(Though can actually be up to 1 Gbps for fixed stations; i.e. wireless, but from one fixed tower to one fixed receiver, like how we get our (non-WiMAX) microwave Internet reception at the school.)

Use - to provide Internet access to regions without existing infrastructure (so ideal for developing countries and isolated regions)

For which devices - both computers and mobile devices, depending on how deployed.

Cost - Expensive to set up, but less so than setting up entire DSL or cable or fiber optic networks from scratch.

Mobility/reachability (coverage) - up to 50 km.

Ease of use - no different than other wireless option

Compatibility- adheres to a worldwide standard for wireless networks (specifically, IEEE 802-16) so compatibility equally as good as other technologies adhering to other IEEE 802 standards.



Third generation of mobile telecommunication technology. (So includes software and hardware protocols to certain standards, most notably maximum speed of data transfer.)

Speed - standard 3G is in the range of 1 Mbps to 15 Mbps, but refer to the following ranges of mobile Internet service presently provided by O2 in the Czech Republic:

Mobile Internet:
GPRS ("General Packet Radio Service")/EDGE- up to 236 Kbps

3G - up to 14.4 Mbps
HSPA+ ("High Speed Packet Access") - up to 42 Mbps
LTE ("Long Term Evolution")- up to 75 Mbps

Use - for mobile Internet access uses such as:

For which devices - phones & mobile devices

Cost - Very much variable. Depends on if part of plan, or per quantity downloaded, as with many "roaming" plans. Roaming charges are quite often "outrageous".

1 GB per month limit on plan == 300 Kc
Yet 300 Kc/MB when roaming to UK and 252 Kc/MB when roaming to Turkey

Mobility/reachability (coverage) - varies by location, with urban areas generally better served with faster access than rural areas.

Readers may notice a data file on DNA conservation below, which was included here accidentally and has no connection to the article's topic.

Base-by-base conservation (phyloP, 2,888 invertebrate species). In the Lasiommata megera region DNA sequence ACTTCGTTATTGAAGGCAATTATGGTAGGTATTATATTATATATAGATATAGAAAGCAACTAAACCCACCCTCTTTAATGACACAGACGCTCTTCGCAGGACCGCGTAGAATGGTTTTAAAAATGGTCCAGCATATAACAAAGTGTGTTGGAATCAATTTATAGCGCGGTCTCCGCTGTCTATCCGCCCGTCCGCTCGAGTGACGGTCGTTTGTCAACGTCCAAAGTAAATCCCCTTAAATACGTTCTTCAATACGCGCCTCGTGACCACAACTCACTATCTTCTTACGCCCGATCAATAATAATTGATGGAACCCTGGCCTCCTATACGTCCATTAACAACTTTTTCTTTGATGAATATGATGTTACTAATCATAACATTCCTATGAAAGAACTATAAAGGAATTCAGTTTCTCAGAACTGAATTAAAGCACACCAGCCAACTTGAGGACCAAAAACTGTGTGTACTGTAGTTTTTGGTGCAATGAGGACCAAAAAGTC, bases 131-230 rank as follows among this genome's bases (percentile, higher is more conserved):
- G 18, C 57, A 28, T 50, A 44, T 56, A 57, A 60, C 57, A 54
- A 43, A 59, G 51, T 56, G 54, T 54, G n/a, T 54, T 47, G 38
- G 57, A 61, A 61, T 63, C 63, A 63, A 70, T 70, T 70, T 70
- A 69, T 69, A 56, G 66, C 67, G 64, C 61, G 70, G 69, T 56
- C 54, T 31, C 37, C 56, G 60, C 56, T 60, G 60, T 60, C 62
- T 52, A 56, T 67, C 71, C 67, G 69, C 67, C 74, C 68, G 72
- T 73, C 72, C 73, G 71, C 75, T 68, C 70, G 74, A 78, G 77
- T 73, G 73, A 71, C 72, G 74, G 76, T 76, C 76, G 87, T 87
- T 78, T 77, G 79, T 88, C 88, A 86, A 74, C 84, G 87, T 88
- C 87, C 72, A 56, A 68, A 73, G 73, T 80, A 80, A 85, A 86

Take a look at O2's coverage map for the Czech Republic.

Ease of use - very easy; in fact, no set up at all required.

Compatibility - Depends on device and provider, but what is most convenient is when you are able to switch between standards - i.e. can it switch back to 2G when out of range of 3G.



We can include here 4G, since for most places around the world, it is not yet the present.


4G is defined as providing 100 Mbps (as compared to 144 Kbps for 2G and around 10 Mbps for 3G)

So with 4G, a phone with present-day storage of 64 GB would be filled up in about 20 minutes of 100 Mbps download!

Never-the-less, in the near future, the following uses will require this much transmission speed:

4G is to arrive in the Czech Republic in 2015.

Even now in a couple of countries, there is 4GLTE, which is up to 600 Mbps!!


Also for the future, here's a wild prediction on my part: 5G! And guess what, it will:

Other Wireless Technologies
not mentioned in the Teaching Note, but of which you should at least be aware:

Bluetooth - short-range, used with both phones and laptops, what is used for hands free phoning

Infrared - older wireless technology, still used in some devices today.
- short range, line of sight transmission (so you would see two people holding their phones up to each other, for example, to assure transmission.)